Life without an IEP

Something I have not talked about much on my blog is the fact that NHL has been receiving physical therapy (PT) and occupational therapy (OT) services for years now. It all began when NHL was almost two and still not walking. He was talking sentences for months, but could not seem to let go to walk on his own. Balance was also a big challenge for him.

Daycare was concerned at the time and suggested that we call Early Intervention (EI) for an evaluation. I finally did. We quickly qualified for more comprehensive testing. Of course listening to some of the talk made me paranoid. There I was in my first full time teaching job worried that my baby may have cerebral palsy or worse.  JL and I took him to see a pediatric neurologist. She believed that NHL was hypotonic, hyperflexible and had very low muscle tone. She explained that his core muscles were making it hard for him to simply stand and balance.The simple things that we take for granted would exhaust him. She felt that adding aggressive PT into his mix would make a huge improvement.

A few months shy of his second birthday NHL began PT. Just a few weeks later while visiting Uncle I and Aunt M he walked alone for the first time. Lots of time and energy was spent working on his gross motor skills. Of course this was at a cost to his fine motor development. The December after he started EI I questioned the need for OT. Unfortunate for us, someone did not do their homework. Had we waited just a few short weeks to do the assessment NHL would have qualified for services. So more time went by. After a few months (almost a year into PT) I raised my voice more. I expressed my concern about the initial evaluation and was able to get another one done. This time NHL "failed" with flying colors. Yes, I was thrilled about that because my child could finally get the assistance he needed.

My goal was always to push hard and be able to dissolve NHL’s IEP before kindergarten. My wish was realized in January when we met with the district and NHL’s providers at the time. He did not qualify for an IEP, but would still receive OT and PT services in kindergarten.I completely value PT for helping him to walk, run, jump and keep up with his peers most of the time. PT has also given him strength to keep up with other daily activities. OT has been a major worry of mine. NHL’s wrists/hands get tired quickly. He has difficulty writing for long periods of time. Going into kindergarten where the demands would increase in this area had me quite worried last winter. Thanks to that and me being a BIG advocate, NHL was allowed to participate in a summer enrichment program. It was basically a half day camp that worked a lot with PT and OT skills. The problem – the OT that worked with him focused on other things rather than fine motor. I was aware of this and worked hard on items with him all summer. Coloring, play dough, bead stringing, cutting….all items that we did to keep up his skills.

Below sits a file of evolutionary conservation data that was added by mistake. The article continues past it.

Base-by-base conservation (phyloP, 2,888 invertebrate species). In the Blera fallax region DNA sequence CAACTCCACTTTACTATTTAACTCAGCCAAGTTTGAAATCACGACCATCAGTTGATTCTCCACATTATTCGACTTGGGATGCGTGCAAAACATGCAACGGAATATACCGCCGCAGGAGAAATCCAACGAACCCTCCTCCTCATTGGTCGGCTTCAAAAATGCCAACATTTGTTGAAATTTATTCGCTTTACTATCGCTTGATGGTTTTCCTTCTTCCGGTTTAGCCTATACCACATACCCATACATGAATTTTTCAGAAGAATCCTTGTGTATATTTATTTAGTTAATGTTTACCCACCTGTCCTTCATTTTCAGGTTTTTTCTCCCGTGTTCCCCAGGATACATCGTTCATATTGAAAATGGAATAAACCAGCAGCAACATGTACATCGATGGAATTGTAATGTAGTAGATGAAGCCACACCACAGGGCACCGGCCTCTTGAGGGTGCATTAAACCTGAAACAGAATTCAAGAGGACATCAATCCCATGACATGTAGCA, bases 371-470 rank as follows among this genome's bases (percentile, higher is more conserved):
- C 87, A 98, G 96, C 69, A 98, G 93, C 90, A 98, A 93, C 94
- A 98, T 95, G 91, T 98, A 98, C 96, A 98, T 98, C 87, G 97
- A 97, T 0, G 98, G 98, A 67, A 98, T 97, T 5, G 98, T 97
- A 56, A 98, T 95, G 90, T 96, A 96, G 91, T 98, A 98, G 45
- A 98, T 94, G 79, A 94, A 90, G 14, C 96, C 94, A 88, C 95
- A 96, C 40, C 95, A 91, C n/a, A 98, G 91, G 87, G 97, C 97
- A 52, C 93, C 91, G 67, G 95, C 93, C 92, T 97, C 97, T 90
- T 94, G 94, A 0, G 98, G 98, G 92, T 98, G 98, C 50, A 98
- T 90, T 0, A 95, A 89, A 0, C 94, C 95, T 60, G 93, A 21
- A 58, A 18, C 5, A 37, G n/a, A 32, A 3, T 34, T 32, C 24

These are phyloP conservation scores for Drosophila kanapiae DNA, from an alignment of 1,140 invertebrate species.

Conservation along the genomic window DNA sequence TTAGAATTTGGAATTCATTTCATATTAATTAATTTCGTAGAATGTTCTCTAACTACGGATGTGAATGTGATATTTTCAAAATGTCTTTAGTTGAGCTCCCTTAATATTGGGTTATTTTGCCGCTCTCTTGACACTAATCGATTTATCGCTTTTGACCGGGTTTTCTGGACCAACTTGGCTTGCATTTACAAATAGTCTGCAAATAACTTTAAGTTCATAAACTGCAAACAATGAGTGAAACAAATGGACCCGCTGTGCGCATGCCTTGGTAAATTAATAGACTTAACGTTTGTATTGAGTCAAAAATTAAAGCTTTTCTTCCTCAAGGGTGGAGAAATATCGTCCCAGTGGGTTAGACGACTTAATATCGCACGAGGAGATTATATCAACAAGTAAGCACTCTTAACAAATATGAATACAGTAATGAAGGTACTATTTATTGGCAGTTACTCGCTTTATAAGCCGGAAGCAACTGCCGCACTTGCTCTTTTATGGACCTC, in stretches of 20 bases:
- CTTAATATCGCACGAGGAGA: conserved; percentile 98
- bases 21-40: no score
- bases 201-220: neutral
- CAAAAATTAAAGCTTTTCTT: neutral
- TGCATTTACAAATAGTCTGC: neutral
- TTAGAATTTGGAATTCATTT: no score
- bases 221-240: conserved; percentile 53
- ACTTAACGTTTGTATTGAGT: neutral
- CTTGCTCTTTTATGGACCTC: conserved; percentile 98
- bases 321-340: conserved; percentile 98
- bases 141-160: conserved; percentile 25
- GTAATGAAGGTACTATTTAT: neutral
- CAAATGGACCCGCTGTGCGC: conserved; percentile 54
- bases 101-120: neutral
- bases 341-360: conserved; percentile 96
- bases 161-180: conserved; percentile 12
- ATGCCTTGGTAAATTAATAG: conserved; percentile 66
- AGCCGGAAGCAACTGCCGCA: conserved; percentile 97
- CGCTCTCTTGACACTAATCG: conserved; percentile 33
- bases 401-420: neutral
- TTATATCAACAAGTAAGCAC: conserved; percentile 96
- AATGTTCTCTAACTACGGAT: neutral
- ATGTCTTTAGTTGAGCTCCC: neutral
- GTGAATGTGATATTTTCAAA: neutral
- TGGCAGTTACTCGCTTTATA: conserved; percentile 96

To my horror NHL’s services did not begin for weeks once the school year began. He went without services for well over a month. OT in particular was very late and started in mid October. NHL loves to learn and is anxious to read and write. He does not like that his writing is not like others (read adults mainly). This frustration may hold him back and has been something I keep telling the OT. To make a long story short I just found out that his current therapist may be moved to another school in January.


I was so upset I could not talk. We FINALLY just got things rolling and she may be gone? It takes time for a child to build a trust with a new adult and really take off. NHL is starting to do that now and it may be gone. When I mentioned it to NHL’s teacher she was floored. It was news to her. Now I sit here wondering what to do. I almost feel like I have little power because my child does not have an IEP. Who knew that that formal piece of paper had so much power?

I may be making some phone calls to higher powers that provide the services for our district. I want to know why they would sthey kneeone working with children in a school if they knew she would be leaving in January. They had to know this since the other school is reopening and some of the children will be going back to their home school. This would and should have been avoided and I am angry. My child’s success is in jeopardy and I know it is not the fault of the provider, but is 110% her provider and the district.


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  • sheila says:

    That realllly sucks. Hope it all works out well for you. And him. I’ll be thinkin of ya!

  • That just stinks! I’m so sorry this is happening. Hopefully she will stay. We are slowly going broke providing EB with OT, but it’s at a private practice. He can’t even get an IEP because they don’t recognize sensory issues as being serious enough to warrant one. Par for the course around here. In any case, I hope you get some answers soon.